And all trades, their gear and tackle and trim.

All things counter, original, spare, strange;
Whatever is fickle, freckled (who knows how?)
With swift, slow; sweet, sour; adazzle, dim;
He fathers-forth whose beauty is past change:
Praise him.

According to Hopkins, we sense God's presence even, or especially, in "the dappled things"—things mottled as well as uniform, crooked as well as straight, sweet as well as sour, blemished as well as beautiful, surprising as well as predictable, and, yes, in things painful as well as pleasurable. God does act in our imperfect, irregular, dappled world and in our frail personal lives, says Gingerich, "but not always in the ways most obvious to our blinkered vision." This became "excruciatingly clear," he notes, in Psalm 22 for this week, which centuries later Christians recounted hearing from the parched, cracked lips of Jesus who screamed, "My God, My God, why have you forsaken me? Why are you so far from saving me, so far from the words of my groaning?" (Psalm 22:1). In that horrendous cry of dereliction, though, in some mysterious way God was in Christ reconciling the dappled cosmos to himself.

           Some people look at our dappled world and find little more than blind chance. In this view humanity would seem to be an unimaginably lucky and glorious accident resulting from 15 billion years of random events, void of any transcendent meaning or purpose. Others follow Hopkins and amidst the dappled things see God's action in human history. Christians have long found genuine comfort in this notion of God's providential care so well described by the Protestant reformer John Calvin (1509–1564):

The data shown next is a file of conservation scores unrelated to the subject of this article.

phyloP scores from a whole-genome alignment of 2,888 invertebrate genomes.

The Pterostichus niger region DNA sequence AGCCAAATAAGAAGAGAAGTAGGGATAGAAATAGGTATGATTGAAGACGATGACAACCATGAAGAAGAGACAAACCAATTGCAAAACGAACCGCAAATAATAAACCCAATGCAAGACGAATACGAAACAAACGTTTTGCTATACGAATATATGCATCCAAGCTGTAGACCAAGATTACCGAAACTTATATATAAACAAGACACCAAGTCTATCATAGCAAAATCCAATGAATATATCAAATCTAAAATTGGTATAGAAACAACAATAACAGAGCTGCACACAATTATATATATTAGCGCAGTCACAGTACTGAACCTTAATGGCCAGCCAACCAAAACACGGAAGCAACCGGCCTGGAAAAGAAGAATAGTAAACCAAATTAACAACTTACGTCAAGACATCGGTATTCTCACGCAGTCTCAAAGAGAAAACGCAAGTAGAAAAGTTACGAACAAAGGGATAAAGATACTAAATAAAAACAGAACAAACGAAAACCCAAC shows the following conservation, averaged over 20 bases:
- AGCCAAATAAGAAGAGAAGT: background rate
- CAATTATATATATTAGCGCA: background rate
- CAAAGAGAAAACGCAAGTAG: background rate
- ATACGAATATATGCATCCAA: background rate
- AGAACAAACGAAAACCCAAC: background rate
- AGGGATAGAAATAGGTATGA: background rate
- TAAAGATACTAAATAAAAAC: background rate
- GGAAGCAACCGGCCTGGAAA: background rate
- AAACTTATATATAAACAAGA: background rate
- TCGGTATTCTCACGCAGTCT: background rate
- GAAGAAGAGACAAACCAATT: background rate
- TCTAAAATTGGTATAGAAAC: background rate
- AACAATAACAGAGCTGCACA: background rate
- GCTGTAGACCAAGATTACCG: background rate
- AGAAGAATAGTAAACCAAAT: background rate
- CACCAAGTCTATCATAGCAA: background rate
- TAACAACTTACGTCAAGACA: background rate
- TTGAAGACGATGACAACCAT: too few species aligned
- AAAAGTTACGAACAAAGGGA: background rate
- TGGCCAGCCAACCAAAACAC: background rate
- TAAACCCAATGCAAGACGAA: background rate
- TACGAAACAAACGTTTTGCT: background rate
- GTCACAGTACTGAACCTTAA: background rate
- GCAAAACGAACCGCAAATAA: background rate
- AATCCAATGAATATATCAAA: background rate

(W)hen that light of divine providence has once shone upon a godly man [sic], he is then relieved and set free not only from the extreme anxiety and fear that were pressing him before, but from every care. For as he justly dreads fortune, so he fearlessly dares commit himself to God. His solace, I say, is to know that His heavenly Father so upholds all things in His power, so rules by His authority and will, so governs by His wisdom, that nothing can befall except He determine it....Whence, I pray you, do you have this never-failing assurance but from knowing that, when the world appears to be aimlessly tumbled about, the Lord is everywhere at work, and from trusting that His work will be for your welfare? In short, not to tarry any longer over this, if you pay attention, you will easily perceive that ignorance of providence is the ultimate of all miseries; the highest blessedness lies in the knowledge of it.

Randall McCloy, lone survivor of the Sago disaster.
Randall McCloy, lone survivor of
the Sago disaster.

God, as Christians like Gingerich, Collins, my uncle, and the saints in Sago, West Virginia understand him, is not merely a Cosmic Other who flung the stars into space. He is not just a what but a who, a someone and not merely a something, a personal redeemer who loves us in what the Jewish philosopher Martin Buber called an I-Thou relationship. The New Testament reading this week reminds us that in Jesus "we do not have a high priest who is unable to sympathize with our weaknesses, but we have one who has been tempted and tried in every way, just as we are—yet was without sin. Let us then approach the throne of grace with confidence, so that we may receive mercy and find grace to help us in our time of need" (Hebrews 4:15–16).

For further reflection

* What might the French Nobel laureate André Gide (1869–1951) mean when he writes, "Joy is rarer, more difficult, and more beautiful than sadness. Once you make this all-important discovery, you must embrace joy as a moral obligation."
Consider Juliana of Norwich (14th century): "The greatest honor we can give Almighty God is to live gladly because of the knowledge of his love."
Have you ever sensed the providence of God in "dappled things?"
* What is the ultimate message of the book of Job?